New York state’s coronavirus caseload doubled overnight, to 22, as the mayor of the nation’s largest city implored the federal government Thursday to send more test kits for the new virus.
The newly diagnosed cases include two hospitalized, intensive-care patients in New York City and a hospitalized man in Long Island’s Nassau County, Gov. Andrew Cuomo said.
The other positive tests were in people with mild symptoms — or none at all — in Westchester County, where a cluster of cases emerged earlier in the week and a 50-year-old lawyer at the center of it has been hospitalized since last week.
“The number will continue to go up” as testing increases, the governor warned, adding that he expected “significant” spread through the public.
Mayor Bill de Blasio said the two newly diagnosed patients in New York City, a man in his 40s and a woman in her 80s, are both in intensive care. The Long Island patient, a 42-year-old man, is not in intensive care.
Meanwhile, officials in neighboring New Jersey said Thursday that the state’s first positive test for the new coronavirus came from a 32-year-old man from Fort Lee.
De Blasio, a Democrat, urged the federal Centers for Disease Control and Prevention to supply New York with more test kits and to speed the approval of tests that private companies may be developing.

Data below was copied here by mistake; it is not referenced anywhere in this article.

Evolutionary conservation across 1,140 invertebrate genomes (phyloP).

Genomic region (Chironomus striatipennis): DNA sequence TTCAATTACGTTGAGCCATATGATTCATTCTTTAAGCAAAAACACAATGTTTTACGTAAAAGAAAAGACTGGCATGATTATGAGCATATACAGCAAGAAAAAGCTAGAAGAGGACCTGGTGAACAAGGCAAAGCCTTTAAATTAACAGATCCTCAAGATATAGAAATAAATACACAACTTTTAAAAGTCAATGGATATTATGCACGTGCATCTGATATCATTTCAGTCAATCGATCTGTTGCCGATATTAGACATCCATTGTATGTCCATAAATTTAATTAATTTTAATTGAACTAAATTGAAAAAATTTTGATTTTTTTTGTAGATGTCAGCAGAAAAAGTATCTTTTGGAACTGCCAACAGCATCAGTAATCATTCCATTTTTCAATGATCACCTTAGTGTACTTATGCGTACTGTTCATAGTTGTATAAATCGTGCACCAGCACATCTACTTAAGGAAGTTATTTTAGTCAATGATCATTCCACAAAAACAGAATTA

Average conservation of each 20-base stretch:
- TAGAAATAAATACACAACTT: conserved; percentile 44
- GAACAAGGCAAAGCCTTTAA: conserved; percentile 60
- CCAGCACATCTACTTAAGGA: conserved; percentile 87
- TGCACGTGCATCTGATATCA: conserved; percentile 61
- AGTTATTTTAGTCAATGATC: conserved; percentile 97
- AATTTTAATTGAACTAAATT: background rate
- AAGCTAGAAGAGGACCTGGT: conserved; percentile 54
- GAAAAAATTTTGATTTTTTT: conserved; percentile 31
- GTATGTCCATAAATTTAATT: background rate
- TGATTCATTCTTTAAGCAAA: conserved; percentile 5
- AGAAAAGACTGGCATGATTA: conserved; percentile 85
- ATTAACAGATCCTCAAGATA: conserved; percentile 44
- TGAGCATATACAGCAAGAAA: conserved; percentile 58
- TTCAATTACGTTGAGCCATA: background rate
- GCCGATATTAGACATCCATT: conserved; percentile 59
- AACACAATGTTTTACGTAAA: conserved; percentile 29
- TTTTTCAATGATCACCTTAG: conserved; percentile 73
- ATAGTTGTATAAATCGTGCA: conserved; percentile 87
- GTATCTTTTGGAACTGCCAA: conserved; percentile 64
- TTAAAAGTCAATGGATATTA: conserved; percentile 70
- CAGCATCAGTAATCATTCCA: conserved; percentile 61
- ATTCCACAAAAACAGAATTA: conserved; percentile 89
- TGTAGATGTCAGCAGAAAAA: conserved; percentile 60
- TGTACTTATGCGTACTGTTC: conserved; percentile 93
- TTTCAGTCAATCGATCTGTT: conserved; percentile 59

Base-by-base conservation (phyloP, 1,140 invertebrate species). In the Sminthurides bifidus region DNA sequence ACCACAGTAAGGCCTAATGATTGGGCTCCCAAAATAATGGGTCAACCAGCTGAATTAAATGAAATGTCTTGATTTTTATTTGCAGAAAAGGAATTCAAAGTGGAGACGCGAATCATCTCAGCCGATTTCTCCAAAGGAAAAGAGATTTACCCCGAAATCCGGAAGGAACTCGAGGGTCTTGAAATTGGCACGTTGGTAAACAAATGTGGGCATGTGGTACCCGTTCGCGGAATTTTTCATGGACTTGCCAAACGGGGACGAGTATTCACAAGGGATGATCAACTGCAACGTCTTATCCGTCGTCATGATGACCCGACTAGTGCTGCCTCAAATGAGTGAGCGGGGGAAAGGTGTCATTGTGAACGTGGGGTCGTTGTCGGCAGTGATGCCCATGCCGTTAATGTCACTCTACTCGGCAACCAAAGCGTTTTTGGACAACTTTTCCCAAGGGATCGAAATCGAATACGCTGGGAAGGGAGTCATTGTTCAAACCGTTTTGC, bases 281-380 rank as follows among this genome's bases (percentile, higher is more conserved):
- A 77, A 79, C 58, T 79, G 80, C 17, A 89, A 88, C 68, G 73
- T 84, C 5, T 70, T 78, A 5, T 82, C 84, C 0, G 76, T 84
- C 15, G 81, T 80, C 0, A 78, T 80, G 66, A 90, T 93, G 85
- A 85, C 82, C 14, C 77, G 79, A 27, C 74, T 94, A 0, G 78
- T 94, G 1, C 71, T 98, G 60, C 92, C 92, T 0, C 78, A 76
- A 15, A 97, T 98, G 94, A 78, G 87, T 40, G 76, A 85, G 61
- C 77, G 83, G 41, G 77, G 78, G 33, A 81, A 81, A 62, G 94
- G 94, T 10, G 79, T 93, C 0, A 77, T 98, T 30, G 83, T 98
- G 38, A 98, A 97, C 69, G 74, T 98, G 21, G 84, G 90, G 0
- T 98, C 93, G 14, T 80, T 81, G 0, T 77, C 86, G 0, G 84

“Our single greatest challenge is the lack of fast federal action to increase testing capacity,” he said. “Without that, we cannot beat this epidemic back.”
After an initial batch of test kits that the CDC sent to state and big city public health labs proved largely faulty last month, New York City and state officials pressed for permission for their labs to run their own tests.
The state got approval Saturday to run its own version of the test. Gov. Andrew Cuomo, a Democrat, said Wednesday that the state lab is now able to run about 200 tests a day, and aiming for 1,000 daily.
New York City, meanwhile, got a new batch of CDC test kits. De Blasio said Wednesday that the current testing capacity was dozens of tests a day “and we need to get to hundreds, quickly.”
City and state officials have stressed for weeks that they expected the coronavirus that has sickened thousands around the world to make its way to New York, a major travel hub.